MONTEREY, CALIFORNIA – The start line at the short track races this morning in sunny Monterey almost seemed like the starting lineup for the cyclocross races that will take place tomorrow. In the women’s race, fans were ecstatic to see current World Champion (for cyclocross and road) and gold medalist Marianne Vos towing the line, surrounded by familiar faces such as Georgia Gould and Katerina Nash, as well as Caroline Mani and Mical Dyck.
In the women’s race, Annika Langvad jumped off the start line, followed by three Luna Chicks, including Gould and Nash. Vos sat in the lead group, hovering around sixth through eighth spot for the first lap. After three four-minute laps, Nash, Langvad and Vos has begun to establish a gap on the field and started to work together to break away from the group.
As the race wound down, the three still sat together, with Langvad trying to pull away but making no progress. Meanwhile, Vos waited. With two to go, Vos attacked on the pavement, hitting the first corner at full speed and powering up the hill, leaving the rest in her wake.
There was no contest as to who would take the win, and when the announcer yelled that the race was Vos’s to lose, several spectators could be heard muttering, “We knew that.”
Vos sailed in for the win, while Nash and Langvad duked it out for second. Nash took Langvad in the sprint for second.
Vos, when asked if she’d like to add MTB World Champion to her list of palmares, responded “Well, yes.” She added that this season, she’ll be doing two World Cup races, and that while she has high goals for herself, she’s aware that it is her first year back in elite MTB racing, and she feels like she has a lot to learn.
We’re betting the rest of the women on the course think she’s progressing just fine.
In the men’s race, the field was just as stacked with pro MTBers and cyclocrossers alike. Gold medalist Jaroslav Kulhavý was the first call-up, followed by cyclocrossing MTBers including Todd Wells, Geoff Kabush, Justin Lindine, Adam Craig, Ben Berden and Lukas Fluckinger.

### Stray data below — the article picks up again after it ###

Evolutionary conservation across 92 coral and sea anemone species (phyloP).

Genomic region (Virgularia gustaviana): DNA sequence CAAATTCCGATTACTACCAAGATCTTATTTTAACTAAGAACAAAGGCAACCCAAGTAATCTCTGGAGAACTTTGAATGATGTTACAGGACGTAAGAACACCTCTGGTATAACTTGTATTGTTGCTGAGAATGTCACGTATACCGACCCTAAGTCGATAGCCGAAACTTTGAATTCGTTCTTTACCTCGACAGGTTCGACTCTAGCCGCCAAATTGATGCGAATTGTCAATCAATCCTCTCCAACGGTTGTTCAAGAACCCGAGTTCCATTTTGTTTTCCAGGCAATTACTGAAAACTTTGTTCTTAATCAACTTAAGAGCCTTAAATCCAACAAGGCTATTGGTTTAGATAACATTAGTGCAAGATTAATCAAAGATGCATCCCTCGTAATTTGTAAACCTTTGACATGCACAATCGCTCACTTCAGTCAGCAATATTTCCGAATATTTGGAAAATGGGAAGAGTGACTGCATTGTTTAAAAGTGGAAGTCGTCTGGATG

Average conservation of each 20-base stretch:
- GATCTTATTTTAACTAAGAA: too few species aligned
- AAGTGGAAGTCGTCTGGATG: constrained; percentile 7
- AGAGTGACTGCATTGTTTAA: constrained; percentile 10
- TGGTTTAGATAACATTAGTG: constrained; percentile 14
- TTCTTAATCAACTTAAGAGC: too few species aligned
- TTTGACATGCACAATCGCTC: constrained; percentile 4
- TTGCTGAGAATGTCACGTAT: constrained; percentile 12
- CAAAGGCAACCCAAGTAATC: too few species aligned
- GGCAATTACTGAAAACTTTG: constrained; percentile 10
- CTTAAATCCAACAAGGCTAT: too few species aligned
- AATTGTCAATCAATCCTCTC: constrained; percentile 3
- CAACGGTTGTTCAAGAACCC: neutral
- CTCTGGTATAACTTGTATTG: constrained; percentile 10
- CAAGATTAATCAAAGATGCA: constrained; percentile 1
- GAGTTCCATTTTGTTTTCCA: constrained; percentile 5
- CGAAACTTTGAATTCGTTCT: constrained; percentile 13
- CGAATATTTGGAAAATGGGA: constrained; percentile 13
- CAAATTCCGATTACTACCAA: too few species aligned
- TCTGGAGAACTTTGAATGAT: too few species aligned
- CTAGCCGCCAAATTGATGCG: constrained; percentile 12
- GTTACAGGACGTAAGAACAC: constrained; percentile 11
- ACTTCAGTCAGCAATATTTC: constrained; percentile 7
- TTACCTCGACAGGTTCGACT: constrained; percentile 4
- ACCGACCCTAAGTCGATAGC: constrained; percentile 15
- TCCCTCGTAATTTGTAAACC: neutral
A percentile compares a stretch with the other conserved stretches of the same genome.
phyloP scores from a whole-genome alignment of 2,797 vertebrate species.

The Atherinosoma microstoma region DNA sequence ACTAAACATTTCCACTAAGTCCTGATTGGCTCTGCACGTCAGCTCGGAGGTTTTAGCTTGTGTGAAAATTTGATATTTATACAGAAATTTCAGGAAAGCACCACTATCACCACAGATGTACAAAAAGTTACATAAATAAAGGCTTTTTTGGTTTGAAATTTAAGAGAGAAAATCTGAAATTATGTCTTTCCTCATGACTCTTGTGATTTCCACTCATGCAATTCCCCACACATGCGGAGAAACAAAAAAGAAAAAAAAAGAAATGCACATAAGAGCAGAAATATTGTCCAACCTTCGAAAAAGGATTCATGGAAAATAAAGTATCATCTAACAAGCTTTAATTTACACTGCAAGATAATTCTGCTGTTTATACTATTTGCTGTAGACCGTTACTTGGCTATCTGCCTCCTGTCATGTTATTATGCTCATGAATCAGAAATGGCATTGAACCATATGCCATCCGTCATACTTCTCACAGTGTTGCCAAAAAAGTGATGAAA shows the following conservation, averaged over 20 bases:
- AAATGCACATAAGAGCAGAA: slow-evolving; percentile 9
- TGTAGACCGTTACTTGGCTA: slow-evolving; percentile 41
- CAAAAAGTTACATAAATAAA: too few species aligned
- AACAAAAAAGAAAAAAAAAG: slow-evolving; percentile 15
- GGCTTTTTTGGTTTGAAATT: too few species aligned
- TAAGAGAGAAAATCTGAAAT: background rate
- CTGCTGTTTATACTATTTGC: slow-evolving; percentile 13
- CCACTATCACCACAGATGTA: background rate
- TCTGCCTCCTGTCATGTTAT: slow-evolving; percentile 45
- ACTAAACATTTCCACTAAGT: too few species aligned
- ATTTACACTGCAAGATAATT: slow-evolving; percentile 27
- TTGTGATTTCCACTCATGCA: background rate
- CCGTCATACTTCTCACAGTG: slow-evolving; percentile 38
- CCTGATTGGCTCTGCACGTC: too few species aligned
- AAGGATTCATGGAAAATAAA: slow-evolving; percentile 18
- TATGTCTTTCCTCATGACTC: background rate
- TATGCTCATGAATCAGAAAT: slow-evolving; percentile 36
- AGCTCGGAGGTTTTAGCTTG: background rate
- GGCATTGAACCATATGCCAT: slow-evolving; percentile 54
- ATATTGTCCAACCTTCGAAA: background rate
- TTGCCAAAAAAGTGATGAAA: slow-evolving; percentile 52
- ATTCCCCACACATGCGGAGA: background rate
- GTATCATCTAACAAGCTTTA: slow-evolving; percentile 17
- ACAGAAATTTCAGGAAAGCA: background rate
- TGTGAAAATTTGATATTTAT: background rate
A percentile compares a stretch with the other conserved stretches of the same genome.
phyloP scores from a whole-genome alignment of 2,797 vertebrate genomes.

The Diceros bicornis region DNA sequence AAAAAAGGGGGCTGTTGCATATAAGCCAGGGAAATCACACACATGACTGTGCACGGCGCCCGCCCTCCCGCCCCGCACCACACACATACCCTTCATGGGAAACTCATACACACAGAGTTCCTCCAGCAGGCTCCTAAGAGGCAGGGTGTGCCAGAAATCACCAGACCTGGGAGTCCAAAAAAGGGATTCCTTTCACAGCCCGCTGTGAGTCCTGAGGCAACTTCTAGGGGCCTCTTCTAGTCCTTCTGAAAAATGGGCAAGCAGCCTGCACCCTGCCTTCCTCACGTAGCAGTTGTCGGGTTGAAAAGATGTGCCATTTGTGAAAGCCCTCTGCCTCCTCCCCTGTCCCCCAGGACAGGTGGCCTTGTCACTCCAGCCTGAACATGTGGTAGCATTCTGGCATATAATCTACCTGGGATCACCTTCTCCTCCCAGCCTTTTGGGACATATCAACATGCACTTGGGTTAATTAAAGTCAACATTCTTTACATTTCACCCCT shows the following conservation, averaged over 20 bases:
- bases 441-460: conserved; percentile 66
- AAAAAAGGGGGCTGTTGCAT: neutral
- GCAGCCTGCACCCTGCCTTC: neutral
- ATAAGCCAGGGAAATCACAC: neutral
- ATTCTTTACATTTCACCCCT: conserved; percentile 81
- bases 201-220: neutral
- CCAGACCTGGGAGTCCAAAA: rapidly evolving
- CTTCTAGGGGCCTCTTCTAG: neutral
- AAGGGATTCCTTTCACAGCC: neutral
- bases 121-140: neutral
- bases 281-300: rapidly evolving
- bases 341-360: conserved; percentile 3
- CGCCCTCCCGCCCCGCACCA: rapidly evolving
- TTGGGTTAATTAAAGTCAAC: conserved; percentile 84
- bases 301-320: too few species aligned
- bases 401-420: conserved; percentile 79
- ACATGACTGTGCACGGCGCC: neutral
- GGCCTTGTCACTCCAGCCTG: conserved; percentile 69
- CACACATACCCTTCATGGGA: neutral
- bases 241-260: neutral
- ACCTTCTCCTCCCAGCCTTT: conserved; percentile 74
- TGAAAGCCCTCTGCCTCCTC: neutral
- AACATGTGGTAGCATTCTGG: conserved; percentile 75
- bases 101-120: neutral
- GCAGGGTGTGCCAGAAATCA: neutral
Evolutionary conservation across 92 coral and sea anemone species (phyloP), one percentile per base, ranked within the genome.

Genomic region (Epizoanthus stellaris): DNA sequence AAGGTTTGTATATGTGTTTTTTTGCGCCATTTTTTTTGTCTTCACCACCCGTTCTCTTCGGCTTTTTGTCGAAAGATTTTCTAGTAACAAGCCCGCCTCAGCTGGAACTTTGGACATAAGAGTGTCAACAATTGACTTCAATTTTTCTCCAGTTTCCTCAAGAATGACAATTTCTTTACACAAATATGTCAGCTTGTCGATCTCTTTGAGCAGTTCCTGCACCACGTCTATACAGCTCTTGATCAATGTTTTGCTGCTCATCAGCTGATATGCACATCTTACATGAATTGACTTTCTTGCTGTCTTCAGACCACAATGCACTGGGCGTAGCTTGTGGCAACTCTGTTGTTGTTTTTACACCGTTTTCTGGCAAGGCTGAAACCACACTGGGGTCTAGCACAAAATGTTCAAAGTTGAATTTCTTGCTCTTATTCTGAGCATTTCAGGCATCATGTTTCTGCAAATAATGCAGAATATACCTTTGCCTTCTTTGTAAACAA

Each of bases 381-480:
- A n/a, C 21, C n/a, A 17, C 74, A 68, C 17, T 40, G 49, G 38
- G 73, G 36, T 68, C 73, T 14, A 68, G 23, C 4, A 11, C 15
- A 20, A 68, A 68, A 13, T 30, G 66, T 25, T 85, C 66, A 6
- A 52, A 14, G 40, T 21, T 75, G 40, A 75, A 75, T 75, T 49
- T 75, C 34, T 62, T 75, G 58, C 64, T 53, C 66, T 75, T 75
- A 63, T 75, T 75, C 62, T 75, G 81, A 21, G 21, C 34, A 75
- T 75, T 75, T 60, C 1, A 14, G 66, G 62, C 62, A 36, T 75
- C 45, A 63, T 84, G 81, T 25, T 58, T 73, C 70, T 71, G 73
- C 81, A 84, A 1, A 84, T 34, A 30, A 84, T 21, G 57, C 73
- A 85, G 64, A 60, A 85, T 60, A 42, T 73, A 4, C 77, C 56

Their race played out much differently than the women’s, with a large main pack sticking together. The lead group, including Kabush, raced around the course, constantly shedding and adding riders. Lindine made contact, only to lose it almost immediately when a small crash in front of him in the gravel section slowed him down. Berden held his wheel for several laps, but faded to the third chase group by the end. Lindine continued to lead the charge in the second chase group, while Kabush slowly moved up in the lead group until he was sitting comfortably in the top three, along with Fluckinger. Announcer Richard Fries could be heard shouting from across the venue, excitedly narrating the events as they played out.
Finally, the last lap in the short race. The pack was still together, 12 men sprinting into one-to-go. Then there were eight. The wind-up to the finish, and the racers were still together. Volunteers implored photographers to “get the hell out of the way for the sprint,” or be prepared to tuck and get run over by out of control racers.
They came into sight, Kabush in the lead. Could he hold the sprint?
“This is a huge event for North Americans,” the winner told Fries. “To come and race and win is awesome.”
Check out what the winners had to say here, and keep checking back for our exclusive interviews with the winners later.
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